You would think AT&T would happy be about its iPhone sales numbers, but the sentiment on last week’s analyst call was the opposite of joy. It seems that AT&T has had about enough of the iPhone and that’s why most analysts were keen to discuss the recent changes to AT&T’s hardware upgrade policies, which extend the lapse in upgrades subsidized by the carrier. AT&T is optimistic that any negative impact will be balanced by the financial benefits derived from stronger wireless service margins and hardware costs. It goes without saying that the changes being implemented are an effort to harness AT&T’s iPhone obsessed customer base come the next iPhone launch.
Sprint should be paying attention here, as even though AT&T has the largest base of customers at 103.9 million, it brings in highest ARPU of $64.46 (up 1.7%) and still has enough sense to know its wireless service margin of 41.6% needs protection. AT&T also demonstrated that having strong metrics doesn’t mean more revenue, as AT&T brought in less revenue at $16.1 billion compared to $18.3 billion by Verizon. Why? The cost of selling the expensive iPhone has a huge impact on margins and stands in the way of running a profitable business.
Verizon is all about the LTE
Verizon has been smart with its device management strategy. Earlier this year, the carrier demanded hardware manufactures provide them with LTE choices or simply not bother at all. While it’s selling less iPhones than AT&T, Verizon still managed to bring in more net subscribers – 734,000 verses 726,000, respectively – and activated more total smartphones, with 6.3 million.
Despite the iPhone sales, Verizon continued to focus on Android customers. More importantly, Verizon came through on its LTE promise and activated 2.1 million customers on 4G devices, up 30% from Q4 2011. Verizon did not confirm if data consumption for its LTE customers is higher, but you can see this in the numbers.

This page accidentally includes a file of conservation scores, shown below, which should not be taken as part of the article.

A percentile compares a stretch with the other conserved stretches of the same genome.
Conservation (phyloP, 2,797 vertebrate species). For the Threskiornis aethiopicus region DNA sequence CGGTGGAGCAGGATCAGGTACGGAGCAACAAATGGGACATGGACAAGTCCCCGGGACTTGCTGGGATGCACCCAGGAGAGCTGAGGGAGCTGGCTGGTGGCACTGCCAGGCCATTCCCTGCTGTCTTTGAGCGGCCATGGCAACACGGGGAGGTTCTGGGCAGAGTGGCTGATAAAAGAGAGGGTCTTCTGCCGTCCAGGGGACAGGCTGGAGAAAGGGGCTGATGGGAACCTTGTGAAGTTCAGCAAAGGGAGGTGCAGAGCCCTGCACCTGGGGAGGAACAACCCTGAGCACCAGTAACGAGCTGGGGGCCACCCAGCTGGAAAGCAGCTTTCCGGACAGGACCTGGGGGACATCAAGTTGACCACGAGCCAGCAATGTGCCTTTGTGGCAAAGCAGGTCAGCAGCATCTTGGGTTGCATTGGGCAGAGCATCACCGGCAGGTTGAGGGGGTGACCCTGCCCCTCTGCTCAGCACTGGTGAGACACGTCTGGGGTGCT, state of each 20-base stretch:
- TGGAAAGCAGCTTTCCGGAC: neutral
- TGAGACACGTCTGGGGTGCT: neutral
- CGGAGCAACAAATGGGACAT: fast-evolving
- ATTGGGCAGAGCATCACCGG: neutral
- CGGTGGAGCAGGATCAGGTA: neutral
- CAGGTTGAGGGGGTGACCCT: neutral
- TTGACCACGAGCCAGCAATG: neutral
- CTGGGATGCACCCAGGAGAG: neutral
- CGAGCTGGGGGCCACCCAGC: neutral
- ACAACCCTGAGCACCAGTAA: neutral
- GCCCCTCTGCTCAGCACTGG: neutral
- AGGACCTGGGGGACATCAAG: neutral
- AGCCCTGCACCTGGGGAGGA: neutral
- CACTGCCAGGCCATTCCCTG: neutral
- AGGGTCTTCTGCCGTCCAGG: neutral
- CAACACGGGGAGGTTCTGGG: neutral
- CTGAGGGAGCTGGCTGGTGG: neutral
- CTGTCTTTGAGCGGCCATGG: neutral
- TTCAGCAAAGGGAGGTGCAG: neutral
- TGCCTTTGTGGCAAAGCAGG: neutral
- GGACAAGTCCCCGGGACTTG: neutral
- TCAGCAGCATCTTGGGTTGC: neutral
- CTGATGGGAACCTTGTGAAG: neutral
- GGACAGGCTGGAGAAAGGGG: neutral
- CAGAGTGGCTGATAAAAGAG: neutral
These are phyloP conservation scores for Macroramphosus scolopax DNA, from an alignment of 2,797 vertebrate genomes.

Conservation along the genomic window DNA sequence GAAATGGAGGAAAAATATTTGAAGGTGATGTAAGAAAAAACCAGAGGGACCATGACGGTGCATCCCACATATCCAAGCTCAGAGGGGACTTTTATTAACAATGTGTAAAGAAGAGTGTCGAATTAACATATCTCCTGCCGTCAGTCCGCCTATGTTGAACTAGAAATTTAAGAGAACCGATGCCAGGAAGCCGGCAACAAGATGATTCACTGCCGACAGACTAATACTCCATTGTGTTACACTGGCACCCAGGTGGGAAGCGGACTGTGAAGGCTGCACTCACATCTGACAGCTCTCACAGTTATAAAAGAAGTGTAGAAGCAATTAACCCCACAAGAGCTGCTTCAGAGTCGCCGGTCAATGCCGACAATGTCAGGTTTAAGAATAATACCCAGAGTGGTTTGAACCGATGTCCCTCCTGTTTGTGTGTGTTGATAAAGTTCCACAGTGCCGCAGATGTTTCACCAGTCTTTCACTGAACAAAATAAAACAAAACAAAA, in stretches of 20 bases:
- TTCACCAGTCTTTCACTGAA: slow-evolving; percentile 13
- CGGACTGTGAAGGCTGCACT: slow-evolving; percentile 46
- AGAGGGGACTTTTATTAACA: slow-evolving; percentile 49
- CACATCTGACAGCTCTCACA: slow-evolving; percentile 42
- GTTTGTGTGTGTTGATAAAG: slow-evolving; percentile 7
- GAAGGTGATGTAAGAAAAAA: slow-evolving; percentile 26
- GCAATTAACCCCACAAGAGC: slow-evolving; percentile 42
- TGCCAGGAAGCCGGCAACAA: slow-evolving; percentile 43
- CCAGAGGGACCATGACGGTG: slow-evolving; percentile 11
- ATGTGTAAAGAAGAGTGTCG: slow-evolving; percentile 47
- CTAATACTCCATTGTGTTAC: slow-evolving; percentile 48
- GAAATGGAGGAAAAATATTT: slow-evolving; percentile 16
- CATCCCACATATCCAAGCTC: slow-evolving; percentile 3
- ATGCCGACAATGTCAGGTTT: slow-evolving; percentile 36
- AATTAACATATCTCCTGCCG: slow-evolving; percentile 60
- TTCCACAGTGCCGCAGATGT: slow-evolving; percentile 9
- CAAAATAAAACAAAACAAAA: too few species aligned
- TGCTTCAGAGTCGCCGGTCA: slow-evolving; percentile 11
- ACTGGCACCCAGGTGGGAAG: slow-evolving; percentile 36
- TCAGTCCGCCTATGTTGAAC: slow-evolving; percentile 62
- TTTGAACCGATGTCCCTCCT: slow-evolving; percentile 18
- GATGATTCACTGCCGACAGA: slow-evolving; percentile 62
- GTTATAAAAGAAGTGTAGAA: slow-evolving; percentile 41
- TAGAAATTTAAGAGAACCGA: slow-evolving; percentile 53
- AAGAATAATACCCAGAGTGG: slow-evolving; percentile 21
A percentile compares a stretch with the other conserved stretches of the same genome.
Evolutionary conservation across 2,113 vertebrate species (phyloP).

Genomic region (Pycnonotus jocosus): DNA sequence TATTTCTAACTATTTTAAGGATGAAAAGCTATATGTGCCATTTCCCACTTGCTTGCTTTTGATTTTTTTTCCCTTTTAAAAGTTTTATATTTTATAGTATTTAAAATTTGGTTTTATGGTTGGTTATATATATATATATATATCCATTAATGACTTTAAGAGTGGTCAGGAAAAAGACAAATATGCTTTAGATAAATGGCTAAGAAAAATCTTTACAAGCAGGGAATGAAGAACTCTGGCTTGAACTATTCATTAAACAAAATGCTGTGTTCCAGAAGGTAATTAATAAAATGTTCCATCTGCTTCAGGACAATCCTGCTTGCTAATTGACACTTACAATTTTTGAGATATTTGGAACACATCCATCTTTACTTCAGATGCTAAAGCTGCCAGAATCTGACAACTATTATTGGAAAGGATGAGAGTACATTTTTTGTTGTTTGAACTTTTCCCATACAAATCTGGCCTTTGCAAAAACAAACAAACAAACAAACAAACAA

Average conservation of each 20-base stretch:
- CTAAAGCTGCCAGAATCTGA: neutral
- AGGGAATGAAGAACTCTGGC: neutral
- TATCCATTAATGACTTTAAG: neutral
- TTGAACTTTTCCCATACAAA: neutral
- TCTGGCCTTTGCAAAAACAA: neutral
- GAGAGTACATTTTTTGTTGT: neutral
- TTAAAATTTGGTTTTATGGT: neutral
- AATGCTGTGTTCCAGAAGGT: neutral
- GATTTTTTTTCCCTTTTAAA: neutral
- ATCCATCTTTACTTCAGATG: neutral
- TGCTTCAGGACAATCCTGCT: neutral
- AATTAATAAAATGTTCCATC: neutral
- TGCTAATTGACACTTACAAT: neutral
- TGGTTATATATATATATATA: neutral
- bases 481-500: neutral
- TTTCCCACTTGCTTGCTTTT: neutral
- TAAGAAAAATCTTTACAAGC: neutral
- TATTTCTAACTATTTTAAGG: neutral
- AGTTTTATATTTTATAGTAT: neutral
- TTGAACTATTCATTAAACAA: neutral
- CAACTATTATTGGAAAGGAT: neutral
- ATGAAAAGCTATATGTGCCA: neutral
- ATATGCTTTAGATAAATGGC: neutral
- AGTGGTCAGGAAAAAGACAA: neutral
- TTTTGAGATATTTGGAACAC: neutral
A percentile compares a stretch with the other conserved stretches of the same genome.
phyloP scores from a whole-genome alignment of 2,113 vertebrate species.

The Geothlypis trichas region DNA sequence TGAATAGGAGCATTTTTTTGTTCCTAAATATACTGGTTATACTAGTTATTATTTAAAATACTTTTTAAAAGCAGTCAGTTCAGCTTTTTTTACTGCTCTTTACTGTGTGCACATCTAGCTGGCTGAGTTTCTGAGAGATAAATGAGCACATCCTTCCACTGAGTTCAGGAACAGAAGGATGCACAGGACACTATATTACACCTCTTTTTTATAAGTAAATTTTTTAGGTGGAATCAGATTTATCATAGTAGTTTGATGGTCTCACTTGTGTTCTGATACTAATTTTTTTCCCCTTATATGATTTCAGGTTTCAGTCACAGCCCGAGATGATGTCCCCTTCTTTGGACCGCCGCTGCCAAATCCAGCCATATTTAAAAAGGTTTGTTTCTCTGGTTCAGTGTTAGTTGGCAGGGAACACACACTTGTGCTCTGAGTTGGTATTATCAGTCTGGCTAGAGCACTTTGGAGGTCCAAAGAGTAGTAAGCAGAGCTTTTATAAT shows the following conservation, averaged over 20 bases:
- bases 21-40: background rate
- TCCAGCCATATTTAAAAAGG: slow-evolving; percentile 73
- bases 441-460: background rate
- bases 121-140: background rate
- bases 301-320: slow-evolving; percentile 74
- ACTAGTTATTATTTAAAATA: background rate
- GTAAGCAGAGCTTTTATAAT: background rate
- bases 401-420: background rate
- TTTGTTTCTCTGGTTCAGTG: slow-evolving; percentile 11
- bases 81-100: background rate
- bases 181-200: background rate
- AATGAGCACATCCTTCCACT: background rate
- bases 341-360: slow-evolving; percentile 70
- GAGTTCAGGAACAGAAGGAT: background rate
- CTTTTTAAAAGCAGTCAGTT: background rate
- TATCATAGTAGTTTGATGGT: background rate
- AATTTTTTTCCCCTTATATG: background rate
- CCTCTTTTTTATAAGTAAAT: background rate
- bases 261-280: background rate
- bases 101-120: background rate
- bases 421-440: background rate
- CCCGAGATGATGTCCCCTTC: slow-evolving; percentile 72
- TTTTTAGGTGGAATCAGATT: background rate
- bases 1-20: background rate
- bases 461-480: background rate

Compared to AT&T, Verizon has a smaller subscriber base of 93 million customers, less ARPU at $55.43 (up 3.6%) and a smaller percentage of its customer base on smartphones, 47% verses 59.3%, respectively. However, Verizon still posted greater data revenue returns of $6.6 billion, compared to AT&T’s $6.1 billion. Arguably data revenue is the main influence on Verizon’s ability to post higher service revenue growth, which was up 7.7% compared to AT&T’s 4.3% increase from Q4 2011. Verizon’s data revenue accounts for 43% of its total service revenue, and is driving its business in the right direction as voice ARPU continues to decline.
Who is iPhone 5 ready?
It’s clear that Verizon is the most ready for the next iPhone launch. Its customers may be Android hungry today, but they have been led to 4G LTE water by Verizon, and if the iPhone 5 launches LTE ready (which is highly likely), rest assured these customers will choose Verizon as their wireless carrier.
AT&T has implemented hardware upgrade policy changes to help stabilize the costs associated to the inevitable flood of iPhone 5 upgrades. Most importantly, it has ensured the protection of its wireless service margins so it can deliver top line growth to shareholders.
So what about Sprint? We’ve been here before. There’s nothing more to say other than it’s the carrier that should most fear the day when the iPhone 5 becomes available.